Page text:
Authoritarian Populism and Liberal Democracy

  • Ivor Crewe
  • David Sanders

Table of contents

  1. Front Matter
    Pages i-xx
  2. Ivor Crewe, David Sanders
    Pages 1-12
  3. Populist Movements in Major Liberal Democracies

    1. Front Matter
      Pages 13-13
    2. Joe Greenwood, Joe Twyman
      Pages 33-48
    3. John Bartle, David Sanders, Joe Twyman
      Pages 49-71
    4. David Marsh
      Pages 73-86
    5. Paul Whiteley, Harold D. Clarke, Marianne C. Stewart
      Pages 87-105
  4. The Liberal Democratic Response to Authoritarian Populism

  5. Anthony King’s Contribution to the Study of Liberal Democracy

  6. Conclusion

    1. Front Matter
      Pages 287-287
    2. Ivor Crewe, David Sanders
      Pages 289-295
  7. Back Matter
    Pages 297-311

About this book


‘This is a timely book on an important topic, and one in which distinguished scholars offer lucid insights that will endure for many years.’

Professor Richard English, Queen’s University Belfast, Northern Ireland

‘This is a major study of one of the greatest challenges that western democracies face today – the rise of authoritarian populism and its threat to liberal democracy.  The contributors provide profound analyses of the contemporary sources of authoritarian populism together with imaginative, and often surprising, suggestions for how democracies might respond to the challenge.  It is essential reading for all of us but especially for our political elites – who need to take notice, and act accordingly.’

–Professor Anthony Heath, Nuffield College, Oxford, UK​​

This edited volume offers new insights into the populist wave that is affecting democratic politics in a large number of countries. The authoritarian populist turn that has developed in the US and various European countries in recent years both reflects and exacerbates the polarization of public opinion that increasingly characterizes democratic politics. The book seeks to explain how and why authoritarian populist opinion has developed and been mobilised in democratic countries. It also explores the implications of this growth in authoritarian, anti-immigrant sentiment for the operation of democratic politics in the future. It concludes that liberals may need to abandon their big-hearted internationalist instinct for open and unmanaged national borders and tacit indifference to illegal immigration. They should instead fashion a distinctively liberal position on immigration based on the socially progressive traditions of planning, public services, community cohesion and worker protection against exploitation. To do otherwise would be to provide the forces of illiberal authoritarianism with an opportunity to advance unparalleled since the 1930s and to destroy the extraordinary post-war achievements of the liberal democratic order.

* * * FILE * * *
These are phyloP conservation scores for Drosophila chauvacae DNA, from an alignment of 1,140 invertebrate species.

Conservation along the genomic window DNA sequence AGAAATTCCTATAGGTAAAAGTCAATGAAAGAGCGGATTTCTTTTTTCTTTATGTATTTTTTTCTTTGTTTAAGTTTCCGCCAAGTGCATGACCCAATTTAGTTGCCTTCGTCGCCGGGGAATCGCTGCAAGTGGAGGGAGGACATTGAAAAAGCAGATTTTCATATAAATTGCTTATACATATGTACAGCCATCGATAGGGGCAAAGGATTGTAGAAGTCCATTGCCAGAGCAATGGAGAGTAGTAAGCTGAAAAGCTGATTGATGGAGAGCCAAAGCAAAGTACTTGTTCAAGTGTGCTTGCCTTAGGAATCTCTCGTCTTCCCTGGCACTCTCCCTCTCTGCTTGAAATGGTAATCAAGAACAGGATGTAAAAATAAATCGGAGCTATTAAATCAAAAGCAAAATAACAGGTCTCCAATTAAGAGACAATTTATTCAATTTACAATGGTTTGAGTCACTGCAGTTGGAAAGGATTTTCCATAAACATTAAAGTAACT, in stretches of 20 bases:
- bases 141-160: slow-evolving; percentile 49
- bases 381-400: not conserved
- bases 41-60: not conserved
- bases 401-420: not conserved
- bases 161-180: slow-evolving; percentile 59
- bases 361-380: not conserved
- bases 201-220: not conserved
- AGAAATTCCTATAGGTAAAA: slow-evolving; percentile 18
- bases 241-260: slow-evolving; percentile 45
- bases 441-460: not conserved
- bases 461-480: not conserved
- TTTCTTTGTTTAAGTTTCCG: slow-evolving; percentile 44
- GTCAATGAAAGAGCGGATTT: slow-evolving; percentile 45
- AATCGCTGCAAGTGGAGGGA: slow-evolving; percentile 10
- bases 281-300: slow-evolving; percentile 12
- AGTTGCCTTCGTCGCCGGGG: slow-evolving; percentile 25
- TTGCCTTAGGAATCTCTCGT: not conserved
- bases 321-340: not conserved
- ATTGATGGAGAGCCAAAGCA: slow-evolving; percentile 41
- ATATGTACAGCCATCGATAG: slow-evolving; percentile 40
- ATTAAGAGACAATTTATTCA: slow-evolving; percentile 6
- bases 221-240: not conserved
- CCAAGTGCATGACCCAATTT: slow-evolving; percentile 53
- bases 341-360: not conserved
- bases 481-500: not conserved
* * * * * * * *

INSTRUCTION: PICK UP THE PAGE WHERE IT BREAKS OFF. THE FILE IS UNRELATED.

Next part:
Ivor Crewe is Master of University College, University of Oxford, UK. He is former Professor of Government and Vice Chancellor at the University of Essex, UK, and has authored numerous publications on elections, parties and public opinion in the UK. He is co-author of The Blunders of our Governments (with A. King, 2013).

David Sanders is Emeritus Professor of Political Science at the University of Essex, UK. He has authored numerous books and articles on various aspects of UK and comparative politics, including (with various co-authors) Losing an Empire, Finding a Role (1990 and 2017) and The Political Integration of Ethnic Minorities in Britain (2013).


Anthony King populist movements authoritarian populism in the UK populist opinion in Europe populism and Brexit populism plus Donald Trump 2016 US Presidential Election exceptionalism Putin Arab Spring democracy in Tunisia democracy and the Middle East direct democracy identity politics social citizenship leadership in UK politics UK democracy Founding Fathers v the People minimal constitutionalism

Editors and affiliations

  • Ivor Crewe
    • 1
  • David Sanders
    • 2
  1. 1.University College OxfordOxfordUK
  2. 2.University of EssexColchesterUK

Bibliographic information